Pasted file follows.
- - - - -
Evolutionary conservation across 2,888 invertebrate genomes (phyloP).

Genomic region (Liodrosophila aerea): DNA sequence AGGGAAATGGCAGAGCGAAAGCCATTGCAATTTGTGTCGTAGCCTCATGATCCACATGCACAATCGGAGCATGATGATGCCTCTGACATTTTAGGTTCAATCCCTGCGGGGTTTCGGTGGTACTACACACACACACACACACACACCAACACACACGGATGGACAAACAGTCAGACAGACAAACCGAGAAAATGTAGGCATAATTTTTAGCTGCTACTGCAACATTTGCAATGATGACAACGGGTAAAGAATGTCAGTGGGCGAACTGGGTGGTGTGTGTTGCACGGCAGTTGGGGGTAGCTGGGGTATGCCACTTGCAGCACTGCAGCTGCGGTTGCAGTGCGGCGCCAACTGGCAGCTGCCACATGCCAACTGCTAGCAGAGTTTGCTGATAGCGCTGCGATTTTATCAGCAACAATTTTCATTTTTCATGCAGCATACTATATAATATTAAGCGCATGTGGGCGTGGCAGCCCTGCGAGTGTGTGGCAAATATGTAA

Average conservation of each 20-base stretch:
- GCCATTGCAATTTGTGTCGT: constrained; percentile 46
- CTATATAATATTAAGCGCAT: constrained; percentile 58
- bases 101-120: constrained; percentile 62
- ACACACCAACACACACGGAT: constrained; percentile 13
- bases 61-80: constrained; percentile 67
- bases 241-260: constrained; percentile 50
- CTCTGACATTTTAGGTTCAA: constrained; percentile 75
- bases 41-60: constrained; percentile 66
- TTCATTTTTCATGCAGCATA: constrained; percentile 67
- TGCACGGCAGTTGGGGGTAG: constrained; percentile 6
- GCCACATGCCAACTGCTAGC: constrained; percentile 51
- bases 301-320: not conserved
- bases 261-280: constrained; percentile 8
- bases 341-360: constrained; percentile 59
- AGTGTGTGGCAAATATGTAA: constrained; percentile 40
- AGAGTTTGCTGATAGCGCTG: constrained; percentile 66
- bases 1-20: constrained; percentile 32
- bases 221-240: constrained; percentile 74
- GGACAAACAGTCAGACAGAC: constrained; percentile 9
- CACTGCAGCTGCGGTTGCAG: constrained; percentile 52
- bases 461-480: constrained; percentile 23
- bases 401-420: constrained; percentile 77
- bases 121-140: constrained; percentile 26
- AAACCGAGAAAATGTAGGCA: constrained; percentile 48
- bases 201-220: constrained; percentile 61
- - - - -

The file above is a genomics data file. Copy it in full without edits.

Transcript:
Evolutionary conservation across 2,888 invertebrate genomes (phyloP).

Genomic region (Liodrosophila aerea): DNA sequence AGGGAAATGGCAGAGCGAAAGCCATTGCAATTTGTGTCGTAGCCTCATGATCCACATGCACAATCGGAGCATGATGATGCCTCTGACATTTTAGGTTCAATCCCTGCGGGGTTTCGGTGGTACTACACACACACACACACACACACCAACACACACGGATGGACAAACAGTCAGACAGACAAACCGAGAAAATGTAGGCATAATTTTTAGCTGCTACTGCAACATTTGCAATGATGACAACGGGTAAAGAATGTCAGTGGGCGAACTGGGTGGTGTGTGTTGCACGGCAGTTGGGGGTAGCTGGGGTATGCCACTTGCAGCACTGCAGCTGCGGTTGCAGTGCGGCGCCAACTGGCAGCTGCCACATGCCAACTGCTAGCAGAGTTTGCTGATAGCGCTGCGATTTTATCAGCAACAATTTTCATTTTTCATGCAGCATACTATATAATATTAAGCGCATGTGGGCGTGGCAGCCCTGCGAGTGTGTGGCAAATATGTAA

Average conservation of each 20-base stretch:
- GCCATTGCAATTTGTGTCGT: constrained; percentile 46
- CTATATAATATTAAGCGCAT: constrained; percentile 58
- bases 101-120: constrained; percentile 62
- ACACACCAACACACACGGAT: constrained; percentile 13
- bases 61-80: constrained; percentile 67
- bases 241-260: constrained; percentile 50
- CTCTGACATTTTAGGTTCAA: constrained; percentile 75
- bases 41-60: constrained; percentile 66
- TTCATTTTTCATGCAGCATA: constrained; percentile 67
- TGCACGGCAGTTGGGGGTAG: constrained; percentile 6
- GCCACATGCCAACTGCTAGC: constrained; percentile 51
- bases 301-320: not conserved
- bases 261-280: constrained; percentile 8
- bases 341-360: constrained; percentile 59
- AGTGTGTGGCAAATATGTAA: constrained; percentile 40
- AGAGTTTGCTGATAGCGCTG: constrained; percentile 66
- bases 1-20: constrained; percentile 32
- bases 221-240: constrained; percentile 74
- GGACAAACAGTCAGACAGAC: constrained; percentile 9
- CACTGCAGCTGCGGTTGCAG: constrained; percentile 52
- bases 461-480: constrained; percentile 23
- bases 401-420: constrained; percentile 77
- bases 121-140: constrained; percentile 26
- AAACCGAGAAAATGTAGGCA: constrained; percentile 48
- bases 201-220: constrained; percentile 61